The low rise and mid rise floors of the 42 level office tower at 259 George Street in the heart of Sydney’s CBD have recently been the subject of a full refurbishment by Bovis Lend Lease.
The renovations were complimented with improvements to the ground floor lobby and the construction of a child care facility on level 4, but by far the most striking of the changes can be seen adjacent to the new food court located on the ground floor.
Food @ 259, as the establishment is now known, is an indoor/outdoor eatery protected from the elements by a lightweight suspended glass awning. Conceived by architects, PTW, the glazed awning is a feature of the site and is installed over the main eastern eatery entrance.
The design consists of glass roof panels supported on light steel outriggers that protrude 6m from the façade at 1500mm centres across the 16.5m wide structure. Tied to the building façade at one end, the outriggers are fully supported approximately ¾ of the way along their length by a stainless steel cable and rod truss designed by structural engineers, Robert Bird and Partners with input from Ronstan Tensile Architecture.
The truss itself consists of two ACS2 36mm diameter stainless steel cables – one located above and the other below the awning. At each outrigger a pair of 8mm diameter stainless steel hanger rods attach the outrigger to the main cables. The upper cable with its rod hangers provides support for the mass of the structure and downward wind loads, while the lower cable/rod combination restricts uplift in the opposite case.
Ronstan Tensile Architecture designed custom stainless steel cable clamps to meet specific clamping forces and positively locate the hangers on the main cables. A third cable truss member runs through the middle of the outriggers across the structure at the truss location. Cable clamps were designed and installed on the cable each side of every outrigger to provide the lateral support necesary to locate the outrigger in position.
During the development phase, Ronstan was approached by the engineers to undertake the detailed design of the truss cable, its components, and to determine its interaction with the surrounding structure.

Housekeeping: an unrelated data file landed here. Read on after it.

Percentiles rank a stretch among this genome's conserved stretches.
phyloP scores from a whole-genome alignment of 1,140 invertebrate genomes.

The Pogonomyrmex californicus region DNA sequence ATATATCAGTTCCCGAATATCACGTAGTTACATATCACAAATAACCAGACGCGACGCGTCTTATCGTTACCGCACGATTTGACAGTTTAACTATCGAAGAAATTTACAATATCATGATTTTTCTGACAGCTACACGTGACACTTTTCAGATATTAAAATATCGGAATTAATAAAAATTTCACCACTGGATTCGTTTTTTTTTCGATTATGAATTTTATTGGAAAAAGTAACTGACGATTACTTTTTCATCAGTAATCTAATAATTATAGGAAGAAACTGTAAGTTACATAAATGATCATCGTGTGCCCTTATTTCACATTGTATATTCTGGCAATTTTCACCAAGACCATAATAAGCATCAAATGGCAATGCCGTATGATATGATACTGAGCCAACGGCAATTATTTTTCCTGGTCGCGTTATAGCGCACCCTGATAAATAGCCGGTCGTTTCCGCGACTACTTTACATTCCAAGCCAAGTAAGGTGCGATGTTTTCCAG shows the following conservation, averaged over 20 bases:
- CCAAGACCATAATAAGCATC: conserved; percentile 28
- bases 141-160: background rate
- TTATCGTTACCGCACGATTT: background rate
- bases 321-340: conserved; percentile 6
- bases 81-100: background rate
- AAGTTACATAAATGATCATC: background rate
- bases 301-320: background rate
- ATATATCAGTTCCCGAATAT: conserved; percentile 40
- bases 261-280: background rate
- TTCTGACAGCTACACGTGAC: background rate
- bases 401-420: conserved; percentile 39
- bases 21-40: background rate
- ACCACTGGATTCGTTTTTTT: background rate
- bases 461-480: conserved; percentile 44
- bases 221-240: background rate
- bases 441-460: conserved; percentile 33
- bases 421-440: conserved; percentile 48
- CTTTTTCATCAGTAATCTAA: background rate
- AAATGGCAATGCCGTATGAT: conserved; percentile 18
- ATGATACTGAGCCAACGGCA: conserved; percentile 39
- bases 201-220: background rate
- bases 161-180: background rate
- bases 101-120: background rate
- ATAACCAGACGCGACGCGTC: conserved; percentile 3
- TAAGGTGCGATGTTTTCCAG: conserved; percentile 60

Ronstan Tensile Architecture, with partner, Pfeifer Cable Structures, then engineered cables, connections and rods in accordance with the predicted design loads and cable properties. At execution Ronstan co-ordinated with the builder, architect and steelworker, gathering inputs for Robert Bird to accurately define the geometry of the system and the loads applied to it. This information was used to prepare shop details and manufacture components, before the final geometry of the glass awning was modelled.
With the geometry and loads of the structure known, cables could be manufactured to the exact length apparent at the defined load and geometry. The cables were pre-stretched 5 times during manufacture to alleviate constructional stretch, before being cut and swaged under load at a constant temperature. Clamp positions were marked while the cable was in a loaded state to replicate their exact location once the cable had been placed into the pre-stressed structure – all critical considerations to ensure the required lengths and geometry were achieved.
During the installation and commissioning of the structure, Ronstan Tensile Architecture supervised the riggers and ensured methods were followed. The tension in the cables was closely monitored to ensure the system was installed in accordance with the structural engineer’s requirements.
The entire project was completed in close consultation with Pfeifer Cable Structures, arguably the worlds leading cable structures partner.